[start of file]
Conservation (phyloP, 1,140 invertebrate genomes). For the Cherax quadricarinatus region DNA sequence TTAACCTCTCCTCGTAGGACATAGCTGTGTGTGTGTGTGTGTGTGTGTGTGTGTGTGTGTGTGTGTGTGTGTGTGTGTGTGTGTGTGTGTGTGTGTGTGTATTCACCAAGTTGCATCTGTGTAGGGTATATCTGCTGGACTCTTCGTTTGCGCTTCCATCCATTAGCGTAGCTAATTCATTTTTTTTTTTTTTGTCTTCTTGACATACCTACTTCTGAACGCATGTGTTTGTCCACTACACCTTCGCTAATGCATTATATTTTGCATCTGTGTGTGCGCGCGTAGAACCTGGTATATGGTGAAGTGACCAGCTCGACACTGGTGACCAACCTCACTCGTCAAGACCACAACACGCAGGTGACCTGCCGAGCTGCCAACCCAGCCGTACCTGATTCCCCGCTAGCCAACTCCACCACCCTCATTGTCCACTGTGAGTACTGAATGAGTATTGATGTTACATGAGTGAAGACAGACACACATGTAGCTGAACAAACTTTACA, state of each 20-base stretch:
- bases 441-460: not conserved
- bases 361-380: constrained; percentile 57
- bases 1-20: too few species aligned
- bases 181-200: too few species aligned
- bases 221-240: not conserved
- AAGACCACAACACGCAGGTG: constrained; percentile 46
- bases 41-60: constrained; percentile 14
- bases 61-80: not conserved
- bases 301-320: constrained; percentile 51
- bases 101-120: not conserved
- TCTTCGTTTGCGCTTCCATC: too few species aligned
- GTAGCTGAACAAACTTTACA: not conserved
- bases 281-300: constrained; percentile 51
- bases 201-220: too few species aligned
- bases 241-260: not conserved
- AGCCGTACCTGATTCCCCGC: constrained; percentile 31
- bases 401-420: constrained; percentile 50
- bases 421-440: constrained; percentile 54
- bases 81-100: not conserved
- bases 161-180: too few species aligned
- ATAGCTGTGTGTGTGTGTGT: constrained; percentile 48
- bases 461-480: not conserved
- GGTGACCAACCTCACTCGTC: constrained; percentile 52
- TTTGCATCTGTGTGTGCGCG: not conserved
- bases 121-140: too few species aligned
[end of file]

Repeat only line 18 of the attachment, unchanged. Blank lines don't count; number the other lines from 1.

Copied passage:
- bases 401-420: constrained; percentile 50